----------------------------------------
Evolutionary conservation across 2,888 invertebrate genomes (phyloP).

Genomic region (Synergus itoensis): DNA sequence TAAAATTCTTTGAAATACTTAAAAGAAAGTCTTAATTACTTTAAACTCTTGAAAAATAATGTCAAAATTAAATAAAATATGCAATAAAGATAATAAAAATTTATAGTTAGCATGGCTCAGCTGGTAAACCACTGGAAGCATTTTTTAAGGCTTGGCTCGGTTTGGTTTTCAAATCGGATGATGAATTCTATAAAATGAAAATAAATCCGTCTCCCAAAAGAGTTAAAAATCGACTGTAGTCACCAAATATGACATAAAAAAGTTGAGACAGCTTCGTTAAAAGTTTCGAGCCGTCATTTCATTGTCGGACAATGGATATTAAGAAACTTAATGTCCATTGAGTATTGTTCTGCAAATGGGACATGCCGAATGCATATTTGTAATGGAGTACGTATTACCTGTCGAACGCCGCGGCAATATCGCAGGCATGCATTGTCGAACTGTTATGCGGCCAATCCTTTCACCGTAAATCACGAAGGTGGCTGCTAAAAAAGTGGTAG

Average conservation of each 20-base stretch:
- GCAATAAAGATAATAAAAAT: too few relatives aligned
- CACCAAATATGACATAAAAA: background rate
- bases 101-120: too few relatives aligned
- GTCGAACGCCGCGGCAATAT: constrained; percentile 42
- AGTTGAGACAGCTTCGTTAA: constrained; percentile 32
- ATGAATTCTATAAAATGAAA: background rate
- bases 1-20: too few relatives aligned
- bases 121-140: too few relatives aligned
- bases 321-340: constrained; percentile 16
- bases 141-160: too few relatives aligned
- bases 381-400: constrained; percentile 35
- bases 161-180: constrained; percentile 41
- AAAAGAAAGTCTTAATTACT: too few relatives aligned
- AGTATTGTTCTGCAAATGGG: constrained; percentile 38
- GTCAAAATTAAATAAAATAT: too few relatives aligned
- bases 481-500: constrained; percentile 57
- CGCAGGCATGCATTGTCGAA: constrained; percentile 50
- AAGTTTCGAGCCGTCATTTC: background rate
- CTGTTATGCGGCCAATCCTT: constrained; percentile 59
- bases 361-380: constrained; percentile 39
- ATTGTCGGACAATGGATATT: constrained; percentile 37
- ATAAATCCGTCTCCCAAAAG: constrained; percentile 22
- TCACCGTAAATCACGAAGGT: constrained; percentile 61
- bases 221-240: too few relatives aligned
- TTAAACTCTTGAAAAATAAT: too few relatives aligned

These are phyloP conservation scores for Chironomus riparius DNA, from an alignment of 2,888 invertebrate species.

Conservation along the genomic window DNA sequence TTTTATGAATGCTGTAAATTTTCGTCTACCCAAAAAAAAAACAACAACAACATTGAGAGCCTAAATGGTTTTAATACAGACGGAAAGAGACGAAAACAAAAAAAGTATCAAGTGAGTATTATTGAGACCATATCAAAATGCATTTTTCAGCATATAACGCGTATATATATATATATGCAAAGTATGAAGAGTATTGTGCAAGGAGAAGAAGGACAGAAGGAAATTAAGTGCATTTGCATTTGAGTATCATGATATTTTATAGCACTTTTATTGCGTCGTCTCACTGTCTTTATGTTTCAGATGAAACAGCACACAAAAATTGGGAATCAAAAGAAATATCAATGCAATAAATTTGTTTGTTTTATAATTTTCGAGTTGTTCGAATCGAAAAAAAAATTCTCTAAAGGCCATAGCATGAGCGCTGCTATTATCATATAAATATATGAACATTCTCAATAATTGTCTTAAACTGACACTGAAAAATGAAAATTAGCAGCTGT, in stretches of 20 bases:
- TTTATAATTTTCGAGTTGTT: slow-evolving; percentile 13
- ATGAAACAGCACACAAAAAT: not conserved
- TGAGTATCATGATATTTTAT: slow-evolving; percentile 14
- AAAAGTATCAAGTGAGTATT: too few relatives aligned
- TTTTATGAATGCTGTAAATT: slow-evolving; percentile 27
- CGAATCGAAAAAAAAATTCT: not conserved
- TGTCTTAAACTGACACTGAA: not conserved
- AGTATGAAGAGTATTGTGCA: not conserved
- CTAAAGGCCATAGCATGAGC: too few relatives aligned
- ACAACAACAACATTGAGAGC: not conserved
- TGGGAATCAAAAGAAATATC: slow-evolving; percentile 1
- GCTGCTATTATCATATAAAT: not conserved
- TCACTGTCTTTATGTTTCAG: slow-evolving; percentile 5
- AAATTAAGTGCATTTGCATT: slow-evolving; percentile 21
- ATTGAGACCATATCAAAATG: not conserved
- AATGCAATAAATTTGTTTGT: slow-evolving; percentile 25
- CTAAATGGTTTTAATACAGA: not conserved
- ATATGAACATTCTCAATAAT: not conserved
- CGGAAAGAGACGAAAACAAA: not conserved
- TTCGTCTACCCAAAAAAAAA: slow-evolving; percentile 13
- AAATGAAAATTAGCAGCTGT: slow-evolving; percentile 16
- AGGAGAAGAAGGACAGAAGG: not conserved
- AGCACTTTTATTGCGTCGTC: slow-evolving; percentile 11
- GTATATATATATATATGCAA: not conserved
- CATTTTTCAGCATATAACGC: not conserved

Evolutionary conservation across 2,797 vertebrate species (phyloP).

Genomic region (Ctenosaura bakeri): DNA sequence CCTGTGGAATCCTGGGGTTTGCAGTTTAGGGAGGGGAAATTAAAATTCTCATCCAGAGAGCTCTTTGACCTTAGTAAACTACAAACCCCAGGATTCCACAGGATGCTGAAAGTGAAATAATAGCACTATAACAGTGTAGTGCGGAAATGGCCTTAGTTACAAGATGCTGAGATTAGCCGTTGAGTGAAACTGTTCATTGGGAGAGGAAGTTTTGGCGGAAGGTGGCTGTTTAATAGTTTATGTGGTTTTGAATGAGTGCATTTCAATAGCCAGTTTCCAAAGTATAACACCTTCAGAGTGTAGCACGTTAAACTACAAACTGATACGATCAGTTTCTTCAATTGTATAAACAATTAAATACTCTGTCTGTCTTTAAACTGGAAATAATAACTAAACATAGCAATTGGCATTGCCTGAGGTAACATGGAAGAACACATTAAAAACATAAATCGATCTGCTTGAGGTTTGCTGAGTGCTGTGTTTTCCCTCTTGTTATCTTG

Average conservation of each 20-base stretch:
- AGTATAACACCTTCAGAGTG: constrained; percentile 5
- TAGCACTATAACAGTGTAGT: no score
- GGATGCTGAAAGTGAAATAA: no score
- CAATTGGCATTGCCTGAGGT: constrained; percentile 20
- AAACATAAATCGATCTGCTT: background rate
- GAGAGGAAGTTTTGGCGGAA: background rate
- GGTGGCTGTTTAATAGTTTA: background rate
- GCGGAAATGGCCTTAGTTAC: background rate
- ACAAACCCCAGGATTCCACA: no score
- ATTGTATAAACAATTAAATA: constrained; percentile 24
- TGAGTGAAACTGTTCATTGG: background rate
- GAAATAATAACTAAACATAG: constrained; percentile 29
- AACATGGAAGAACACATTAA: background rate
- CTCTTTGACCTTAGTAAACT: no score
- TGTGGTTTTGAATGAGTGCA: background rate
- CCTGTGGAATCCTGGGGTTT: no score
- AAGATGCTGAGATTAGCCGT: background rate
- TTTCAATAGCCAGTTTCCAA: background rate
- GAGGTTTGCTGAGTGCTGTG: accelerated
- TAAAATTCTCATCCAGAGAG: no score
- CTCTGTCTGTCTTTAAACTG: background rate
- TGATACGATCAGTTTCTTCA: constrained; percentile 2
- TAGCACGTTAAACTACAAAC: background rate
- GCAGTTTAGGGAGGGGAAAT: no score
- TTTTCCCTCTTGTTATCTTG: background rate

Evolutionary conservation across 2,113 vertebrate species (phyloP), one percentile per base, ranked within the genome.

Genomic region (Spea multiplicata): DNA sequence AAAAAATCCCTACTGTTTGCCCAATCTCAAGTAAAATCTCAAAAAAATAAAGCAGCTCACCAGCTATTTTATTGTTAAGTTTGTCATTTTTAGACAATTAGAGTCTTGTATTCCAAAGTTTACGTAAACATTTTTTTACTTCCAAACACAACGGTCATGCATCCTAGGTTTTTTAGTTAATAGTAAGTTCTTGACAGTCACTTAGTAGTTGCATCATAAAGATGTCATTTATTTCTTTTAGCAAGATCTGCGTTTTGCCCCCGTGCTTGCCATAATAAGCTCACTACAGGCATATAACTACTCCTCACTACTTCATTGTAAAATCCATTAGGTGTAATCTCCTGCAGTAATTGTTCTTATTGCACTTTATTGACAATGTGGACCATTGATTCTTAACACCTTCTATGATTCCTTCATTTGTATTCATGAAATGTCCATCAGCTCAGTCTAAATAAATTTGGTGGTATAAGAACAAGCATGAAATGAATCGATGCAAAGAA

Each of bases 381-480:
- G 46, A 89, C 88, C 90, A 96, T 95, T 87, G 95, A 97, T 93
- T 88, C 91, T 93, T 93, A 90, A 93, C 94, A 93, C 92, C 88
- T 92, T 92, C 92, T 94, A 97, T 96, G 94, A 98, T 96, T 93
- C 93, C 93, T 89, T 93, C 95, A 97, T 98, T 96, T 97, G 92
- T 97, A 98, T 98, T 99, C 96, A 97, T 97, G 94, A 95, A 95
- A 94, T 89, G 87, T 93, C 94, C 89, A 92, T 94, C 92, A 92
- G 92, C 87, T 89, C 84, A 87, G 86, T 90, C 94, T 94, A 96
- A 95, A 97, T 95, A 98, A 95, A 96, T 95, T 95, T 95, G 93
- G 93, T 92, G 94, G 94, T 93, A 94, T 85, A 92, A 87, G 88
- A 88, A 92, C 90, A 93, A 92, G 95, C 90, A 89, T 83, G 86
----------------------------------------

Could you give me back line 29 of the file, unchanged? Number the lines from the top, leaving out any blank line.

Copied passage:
These are phyloP conservation scores for Chironomus riparius DNA, from an alignment of 2,888 invertebrate species.